Ruth Inge Hardison

Ruth Inge Hardison
Hardison-Inge-Photo by Rachel Bernstein.JPG
Born (1914-02-03)February 3, 1914
Portsmouth, Virginia, U.S.
Died March 23, 2016(2016-03-23) (aged 102)
New York City, New York, U.S.
Nationality African-American
Occupation Actress, Photographer, Sculptor, artist
Known for "Negro Giants in History" (1960s busts)

Ruth Inge Hardison (February 3, 1914 – March 23, 2016) was an African American sculptor, artist, and photographer, known particularly for her 1960s busts (or sculpted portraits) entitled "Negro Giants in History".[1] Her 1983 collection called "Our Folks", which features sculpted portraits of everyday people, is also of note.[2] Hardison's artistic productions largely surround historical black portraiture, and she is especially interested in creatively representing the unspoken voices of the African American past. She was the only female in the Black Academy of Arts and Letters (BAAL), a group that encourages awareness of Black artistic accomplishments, when this organization was founded in 1969.[3]

Contents

Early lifeEdit

 
Ruth Inge Hardison

She was born in Portsmouth, Virginia in 1914.[4] Her family later moved to Brooklyn, New York. Before completing her education, Hardison acted in the Broadway Productions of George Abbott’s “Sweet River” and “Country Wife”, opposite Ruth Gordon.[5] During her brief career in the theater, she began sculpting as a hobby. When she took part in the yearlong “What A Life” production, she even created a sculpture of its cast, later displayed at the Mansfield Theatre.[6] As a young woman, she studied music and creative writing at Vassar College. She also studied at the Art Students League of New York and Tennessee State University.[7]

 
The Brooks Atkinson Theatre NYC, formerly the Mansfield Theatre, displayed one of Hardison's first sculptures

Artistic worksEdit

 
Hardison attended Vassar College in New York

Hardison's works largely begin as clay, wax, or plaster molds, and are later cast into cast stone or bronze.[8] Hardison began “Negro Giants in History” (a series of cast iron busts) in 1963. Her first bust in that series was of Harriet Tubman, which measured eight inches in height; she has also created busts of W. E. B. Du Bois, Paul Robeson, George Washington Carver, Frederick Douglass, Rev. Dr. Martin Luther King, Sojourner Truth, and Mary McCleod Bethune, among others.[9] Her bronze Douglass bust, for example, was unveiled at Princeton’s Firestone Library in 1983.[10] Other public works include a 7-foot abstract figure called "Jubilee" which stands on the campus of Medgar Evers College in Brooklyn, a series of 18 children on an outdoor wall of I.S.74 in Hunts Point in the Bronx, and a five-foot mother and Child given to Mount Sinai Hospital in 1957 in gratitude for their help in delivering her only child, Yolande, in 1954. She also created a series of Ingenious Americans, little known black inventors and other notables commissioned and sold by Old Taylor Whiskey in the late 1960s. The series of nine busts included Benjamin Banneker, Charles Richard Drew, Matthew Henson, Frederick McKinley Jones, Lewis Latimer, Garrett Morgan, Norbert Rillieux, Dr. Daniel Hale Williams and Granville Woods.[citation needed]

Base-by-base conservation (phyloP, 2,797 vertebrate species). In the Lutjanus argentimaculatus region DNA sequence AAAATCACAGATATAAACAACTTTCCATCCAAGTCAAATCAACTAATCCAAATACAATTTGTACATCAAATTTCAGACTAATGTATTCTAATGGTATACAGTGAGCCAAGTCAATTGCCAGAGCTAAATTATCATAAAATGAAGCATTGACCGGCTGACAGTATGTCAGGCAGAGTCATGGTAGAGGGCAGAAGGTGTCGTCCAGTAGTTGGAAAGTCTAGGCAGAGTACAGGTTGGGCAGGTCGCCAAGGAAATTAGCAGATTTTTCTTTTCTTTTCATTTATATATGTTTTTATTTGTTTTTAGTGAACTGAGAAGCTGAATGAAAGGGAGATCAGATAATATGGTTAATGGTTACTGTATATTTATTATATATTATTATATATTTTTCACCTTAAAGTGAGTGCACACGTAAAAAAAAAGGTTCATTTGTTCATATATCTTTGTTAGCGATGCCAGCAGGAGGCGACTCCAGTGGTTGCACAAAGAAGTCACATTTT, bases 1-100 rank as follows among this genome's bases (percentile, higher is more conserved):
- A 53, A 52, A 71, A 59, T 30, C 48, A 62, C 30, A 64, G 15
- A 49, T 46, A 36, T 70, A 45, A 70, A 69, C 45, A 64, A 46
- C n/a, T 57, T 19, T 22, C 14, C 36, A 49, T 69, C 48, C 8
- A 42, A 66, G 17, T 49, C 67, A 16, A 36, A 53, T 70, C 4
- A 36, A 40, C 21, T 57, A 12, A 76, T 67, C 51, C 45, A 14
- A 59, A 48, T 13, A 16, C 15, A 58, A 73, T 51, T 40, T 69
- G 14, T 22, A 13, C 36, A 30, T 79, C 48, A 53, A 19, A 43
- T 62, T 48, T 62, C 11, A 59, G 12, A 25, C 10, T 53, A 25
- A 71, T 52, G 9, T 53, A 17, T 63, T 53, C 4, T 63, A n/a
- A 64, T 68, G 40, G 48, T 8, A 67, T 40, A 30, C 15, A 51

Nelson Mandela was one recipient of Hardison's work

At auction, her sculptures have earned more than $1300 apiece.[11] In 1990 New York’s Governor Mario Cuomo presented Hardison’s 1990 two-foot sculpture of Sojourner Truth to Nelson Mandela on behalf of the people of New York State.[12] Reflecting on her work, Hardison once said: “During my long life I have enjoyed using different ways to distill the essences of my experiences so as to share for the good they might do in the lives of others.”[13]

Further readingEdit

  • "Black Women in America An Historical Encyclopedia", Volumes 1 and 2, edited by Darlene Clark Hine, 1993, Carlson Publishing Inc., Brooklyn, New York, ISBN 0-926019-61-9
  • "A History of African-American Artist from 1792 to present" by Romare Bearden & Harry Henderson, 1993, Romare Bearden & Harry Henderson, Pantheon Books, NY, ISBN 0-394-57016-2

ReferencesEdit

  1. ^ Taylor, Erica. "Little Known Black History Fact: Inge Hardison". Retrieved 24 October 2013. 
  2. ^ "Black Academy of Arts and Letters files (1970-1972)" New York Public Archives and Manuscripts, http://arhives.nypl.org/scm/20582#overview
  3. ^ "History". The Black Academy of Arts and Letters. Retrieved 24 October 2013. 
  4. ^ "Negro Giants in History". Retrieved 24 October 2013. 
  5. ^ "Inge Hardison - Performer". Playbill Vault. 
  6. ^ Taylor, Erica. "Little Known Black History Fact: Inge Hardison". blackamericaweb.com. Retrieved 24 October 2013. 
  7. ^ "Inge Hardison has a creative soul". African American Registry. 
  8. ^ "Negro Giants in History". Freeman Institute. Retrieved 24 October 2013. 
  9. ^ "Negro Giants in History". The Freeman Institute. Retrieved 24 October 2013. 
  10. ^ Painter, Nell Irvin (2006). Creating Black Americans: African-American History and Its Meanings, 1619 to the Present. Oxford: Oxford University Press. p. 426. 
  11. ^ "Inge Hardison Auction Price Results". Retrieved 24 October 2013. 
  12. ^ "Negro Giants in History". The Freeman Institute. Retrieved 24 October 2013. 
  13. ^ "Inge Hardison has a creative soul". African American Registry. Retrieved 24 October 2013. 

External linksEdit